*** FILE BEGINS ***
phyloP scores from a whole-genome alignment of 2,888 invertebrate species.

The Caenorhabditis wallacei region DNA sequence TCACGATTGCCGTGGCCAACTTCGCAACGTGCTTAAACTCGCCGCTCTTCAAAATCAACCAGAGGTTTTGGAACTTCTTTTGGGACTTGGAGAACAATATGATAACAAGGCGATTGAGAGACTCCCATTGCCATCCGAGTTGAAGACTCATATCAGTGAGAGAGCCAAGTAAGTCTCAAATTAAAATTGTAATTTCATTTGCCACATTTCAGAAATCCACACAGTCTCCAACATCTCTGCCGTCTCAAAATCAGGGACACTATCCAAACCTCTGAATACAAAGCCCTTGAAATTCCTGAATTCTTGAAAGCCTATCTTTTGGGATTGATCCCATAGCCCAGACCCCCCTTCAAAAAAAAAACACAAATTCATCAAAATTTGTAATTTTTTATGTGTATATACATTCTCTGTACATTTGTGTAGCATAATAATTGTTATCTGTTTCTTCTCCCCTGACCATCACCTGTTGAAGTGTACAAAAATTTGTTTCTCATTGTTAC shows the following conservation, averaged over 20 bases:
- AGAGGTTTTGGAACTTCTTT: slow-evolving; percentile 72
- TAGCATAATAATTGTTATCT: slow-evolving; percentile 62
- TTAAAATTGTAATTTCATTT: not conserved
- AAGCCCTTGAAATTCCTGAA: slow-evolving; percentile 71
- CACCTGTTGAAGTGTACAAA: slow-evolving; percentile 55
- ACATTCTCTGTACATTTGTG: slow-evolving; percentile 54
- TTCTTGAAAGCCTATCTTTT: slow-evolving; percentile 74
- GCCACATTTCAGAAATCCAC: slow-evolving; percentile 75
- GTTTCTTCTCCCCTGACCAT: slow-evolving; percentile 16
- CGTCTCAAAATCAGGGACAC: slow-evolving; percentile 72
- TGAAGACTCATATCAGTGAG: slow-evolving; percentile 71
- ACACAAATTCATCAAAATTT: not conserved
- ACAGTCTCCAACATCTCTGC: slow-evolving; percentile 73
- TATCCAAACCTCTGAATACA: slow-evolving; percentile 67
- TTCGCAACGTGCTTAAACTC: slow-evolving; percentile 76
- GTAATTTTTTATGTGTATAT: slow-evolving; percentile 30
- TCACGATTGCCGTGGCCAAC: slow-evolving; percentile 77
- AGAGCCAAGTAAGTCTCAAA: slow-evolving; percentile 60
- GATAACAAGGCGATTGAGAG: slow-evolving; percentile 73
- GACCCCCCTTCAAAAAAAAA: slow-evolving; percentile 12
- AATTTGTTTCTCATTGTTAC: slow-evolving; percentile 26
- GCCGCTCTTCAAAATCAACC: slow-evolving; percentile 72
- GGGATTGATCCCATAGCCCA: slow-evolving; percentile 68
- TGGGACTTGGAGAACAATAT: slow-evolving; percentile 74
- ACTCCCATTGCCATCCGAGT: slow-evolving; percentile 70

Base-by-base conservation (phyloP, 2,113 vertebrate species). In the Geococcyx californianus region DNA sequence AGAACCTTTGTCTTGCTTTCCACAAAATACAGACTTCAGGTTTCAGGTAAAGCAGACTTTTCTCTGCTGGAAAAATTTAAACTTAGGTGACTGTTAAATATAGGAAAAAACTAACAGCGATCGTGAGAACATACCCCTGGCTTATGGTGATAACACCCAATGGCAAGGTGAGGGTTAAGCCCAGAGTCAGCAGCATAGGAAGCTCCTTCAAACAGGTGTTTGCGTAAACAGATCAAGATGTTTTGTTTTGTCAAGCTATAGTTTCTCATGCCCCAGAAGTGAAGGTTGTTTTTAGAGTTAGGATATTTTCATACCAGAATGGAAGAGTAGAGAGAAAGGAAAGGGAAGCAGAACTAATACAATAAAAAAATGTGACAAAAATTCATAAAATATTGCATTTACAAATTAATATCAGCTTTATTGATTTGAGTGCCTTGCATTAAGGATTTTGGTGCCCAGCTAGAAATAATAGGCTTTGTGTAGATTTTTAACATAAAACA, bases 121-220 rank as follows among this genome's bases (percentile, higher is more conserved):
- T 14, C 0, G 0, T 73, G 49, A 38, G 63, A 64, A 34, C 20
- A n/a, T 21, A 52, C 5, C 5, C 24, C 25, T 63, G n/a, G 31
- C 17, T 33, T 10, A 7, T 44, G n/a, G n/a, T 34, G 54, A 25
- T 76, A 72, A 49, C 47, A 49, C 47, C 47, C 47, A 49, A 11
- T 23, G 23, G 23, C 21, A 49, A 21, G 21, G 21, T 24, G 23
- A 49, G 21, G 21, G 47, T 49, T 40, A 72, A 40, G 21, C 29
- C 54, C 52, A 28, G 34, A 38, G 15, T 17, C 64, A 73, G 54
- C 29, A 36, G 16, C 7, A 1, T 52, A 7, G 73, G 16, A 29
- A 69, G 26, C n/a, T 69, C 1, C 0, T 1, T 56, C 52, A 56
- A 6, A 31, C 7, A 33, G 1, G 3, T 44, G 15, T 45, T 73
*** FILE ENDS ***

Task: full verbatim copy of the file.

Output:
phyloP scores from a whole-genome alignment of 2,888 invertebrate species.

The Caenorhabditis wallacei region DNA sequence TCACGATTGCCGTGGCCAACTTCGCAACGTGCTTAAACTCGCCGCTCTTCAAAATCAACCAGAGGTTTTGGAACTTCTTTTGGGACTTGGAGAACAATATGATAACAAGGCGATTGAGAGACTCCCATTGCCATCCGAGTTGAAGACTCATATCAGTGAGAGAGCCAAGTAAGTCTCAAATTAAAATTGTAATTTCATTTGCCACATTTCAGAAATCCACACAGTCTCCAACATCTCTGCCGTCTCAAAATCAGGGACACTATCCAAACCTCTGAATACAAAGCCCTTGAAATTCCTGAATTCTTGAAAGCCTATCTTTTGGGATTGATCCCATAGCCCAGACCCCCCTTCAAAAAAAAAACACAAATTCATCAAAATTTGTAATTTTTTATGTGTATATACATTCTCTGTACATTTGTGTAGCATAATAATTGTTATCTGTTTCTTCTCCCCTGACCATCACCTGTTGAAGTGTACAAAAATTTGTTTCTCATTGTTAC shows the following conservation, averaged over 20 bases:
- AGAGGTTTTGGAACTTCTTT: slow-evolving; percentile 72
- TAGCATAATAATTGTTATCT: slow-evolving; percentile 62
- TTAAAATTGTAATTTCATTT: not conserved
- AAGCCCTTGAAATTCCTGAA: slow-evolving; percentile 71
- CACCTGTTGAAGTGTACAAA: slow-evolving; percentile 55
- ACATTCTCTGTACATTTGTG: slow-evolving; percentile 54
- TTCTTGAAAGCCTATCTTTT: slow-evolving; percentile 74
- GCCACATTTCAGAAATCCAC: slow-evolving; percentile 75
- GTTTCTTCTCCCCTGACCAT: slow-evolving; percentile 16
- CGTCTCAAAATCAGGGACAC: slow-evolving; percentile 72
- TGAAGACTCATATCAGTGAG: slow-evolving; percentile 71
- ACACAAATTCATCAAAATTT: not conserved
- ACAGTCTCCAACATCTCTGC: slow-evolving; percentile 73
- TATCCAAACCTCTGAATACA: slow-evolving; percentile 67
- TTCGCAACGTGCTTAAACTC: slow-evolving; percentile 76
- GTAATTTTTTATGTGTATAT: slow-evolving; percentile 30
- TCACGATTGCCGTGGCCAAC: slow-evolving; percentile 77
- AGAGCCAAGTAAGTCTCAAA: slow-evolving; percentile 60
- GATAACAAGGCGATTGAGAG: slow-evolving; percentile 73
- GACCCCCCTTCAAAAAAAAA: slow-evolving; percentile 12
- AATTTGTTTCTCATTGTTAC: slow-evolving; percentile 26
- GCCGCTCTTCAAAATCAACC: slow-evolving; percentile 72
- GGGATTGATCCCATAGCCCA: slow-evolving; percentile 68
- TGGGACTTGGAGAACAATAT: slow-evolving; percentile 74
- ACTCCCATTGCCATCCGAGT: slow-evolving; percentile 70

Base-by-base conservation (phyloP, 2,113 vertebrate species). In the Geococcyx californianus region DNA sequence AGAACCTTTGTCTTGCTTTCCACAAAATACAGACTTCAGGTTTCAGGTAAAGCAGACTTTTCTCTGCTGGAAAAATTTAAACTTAGGTGACTGTTAAATATAGGAAAAAACTAACAGCGATCGTGAGAACATACCCCTGGCTTATGGTGATAACACCCAATGGCAAGGTGAGGGTTAAGCCCAGAGTCAGCAGCATAGGAAGCTCCTTCAAACAGGTGTTTGCGTAAACAGATCAAGATGTTTTGTTTTGTCAAGCTATAGTTTCTCATGCCCCAGAAGTGAAGGTTGTTTTTAGAGTTAGGATATTTTCATACCAGAATGGAAGAGTAGAGAGAAAGGAAAGGGAAGCAGAACTAATACAATAAAAAAATGTGACAAAAATTCATAAAATATTGCATTTACAAATTAATATCAGCTTTATTGATTTGAGTGCCTTGCATTAAGGATTTTGGTGCCCAGCTAGAAATAATAGGCTTTGTGTAGATTTTTAACATAAAACA, bases 121-220 rank as follows among this genome's bases (percentile, higher is more conserved):
- T 14, C 0, G 0, T 73, G 49, A 38, G 63, A 64, A 34, C 20
- A n/a, T 21, A 52, C 5, C 5, C 24, C 25, T 63, G n/a, G 31
- C 17, T 33, T 10, A 7, T 44, G n/a, G n/a, T 34, G 54, A 25
- T 76, A 72, A 49, C 47, A 49, C 47, C 47, C 47, A 49, A 11
- T 23, G 23, G 23, C 21, A 49, A 21, G 21, G 21, T 24, G 23
- A 49, G 21, G 21, G 47, T 49, T 40, A 72, A 40, G 21, C 29
- C 54, C 52, A 28, G 34, A 38, G 15, T 17, C 64, A 73, G 54
- C 29, A 36, G 16, C 7, A 1, T 52, A 7, G 73, G 16, A 29
- A 69, G 26, C n/a, T 69, C 1, C 0, T 1, T 56, C 52, A 56
- A 6, A 31, C 7, A 33, G 1, G 3, T 44, G 15, T 45, T 73